Key to this model is planning several years ahead and scheduling large maintenance projects on a long-term calendar. For example, Messiah College allocates $2.5 million each year to maintenance needs (plus additional, variable funds), but budgets $2 million in maintenance each year; the remainder goes into the reserve fund. “Planning is your saving grace when you’re a small college and the dollars aren’t there,” Shafer notes.
“When you have that planning in place, you’ve found a way to achieve many maintenance and replacement priorities with few dollars. You’ve found a way to provide a higher-quality physical campus for your faculty, staff, and students.”
Kathie Shafer, Messiah College
Implications for the Capital Planning Process
Shafer notes that the other significant benefit of developing a thorough maintenance needs inventory or facilities database is that you will get to know your facilities well enough to propose significant savings on the front end — during capital planning and design.
It’s fast becoming an axiom that capital budgeting for new facilities needs to account for the life-cycle cost of the facility and the operational costs that will be associated with maintaining it. What Shafer adds is that a facilities manager armed with a solid inventory can develop a checklist of specific operational items to look for. “We can take that checklist to our capital planners and advocate for making strategic decisions to invest in something that has a better life cycle or a better operational payback,” she notes. “For example, we can be more strategic in choosing systems and finishes. And we can make sure at the outset that the engineers provide a cost estimate that includes special investigation into key indicators of future operational costs. You pay a little more up front, but you increase the longevity and the quality of the facility while decreasing the maintenance and operations costs.”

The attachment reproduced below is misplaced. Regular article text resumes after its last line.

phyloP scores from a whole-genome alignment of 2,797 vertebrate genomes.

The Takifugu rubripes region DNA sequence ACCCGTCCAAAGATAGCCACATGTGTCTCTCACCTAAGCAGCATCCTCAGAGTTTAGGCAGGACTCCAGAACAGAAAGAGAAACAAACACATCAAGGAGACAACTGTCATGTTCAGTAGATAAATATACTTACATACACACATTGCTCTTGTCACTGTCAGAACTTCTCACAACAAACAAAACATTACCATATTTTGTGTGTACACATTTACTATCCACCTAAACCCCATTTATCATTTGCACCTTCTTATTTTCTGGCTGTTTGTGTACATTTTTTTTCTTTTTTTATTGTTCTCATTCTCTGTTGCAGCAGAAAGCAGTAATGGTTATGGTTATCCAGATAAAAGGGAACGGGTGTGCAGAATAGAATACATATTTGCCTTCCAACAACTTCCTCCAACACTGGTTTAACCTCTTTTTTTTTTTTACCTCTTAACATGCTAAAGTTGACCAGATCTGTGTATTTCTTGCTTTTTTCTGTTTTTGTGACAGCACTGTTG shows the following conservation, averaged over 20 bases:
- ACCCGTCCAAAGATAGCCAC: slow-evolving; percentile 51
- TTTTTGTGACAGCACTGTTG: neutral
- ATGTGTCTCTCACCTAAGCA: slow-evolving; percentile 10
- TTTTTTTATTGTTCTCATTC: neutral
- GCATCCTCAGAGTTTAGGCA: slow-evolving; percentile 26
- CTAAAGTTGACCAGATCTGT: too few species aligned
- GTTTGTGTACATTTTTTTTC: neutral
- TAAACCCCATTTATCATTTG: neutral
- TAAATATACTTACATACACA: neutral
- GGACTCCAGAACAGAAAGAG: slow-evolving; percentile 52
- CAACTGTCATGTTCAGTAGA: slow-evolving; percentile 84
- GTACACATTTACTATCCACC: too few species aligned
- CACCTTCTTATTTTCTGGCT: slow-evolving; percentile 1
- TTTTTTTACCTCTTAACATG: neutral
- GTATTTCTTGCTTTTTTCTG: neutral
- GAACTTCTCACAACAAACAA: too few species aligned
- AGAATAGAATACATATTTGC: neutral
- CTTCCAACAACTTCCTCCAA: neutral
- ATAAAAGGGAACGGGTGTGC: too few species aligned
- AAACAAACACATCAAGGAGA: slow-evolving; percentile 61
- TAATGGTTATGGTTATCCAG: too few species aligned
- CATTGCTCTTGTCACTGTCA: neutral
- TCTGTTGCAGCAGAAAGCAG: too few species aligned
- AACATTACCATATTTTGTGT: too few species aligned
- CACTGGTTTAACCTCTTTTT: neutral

This approach produces a ripple effect in long-term cost savings. As you upgrade and repair your existing facilities, document where you are achieving or can achieve cost savings, and ensure that this information informs design of new facilities.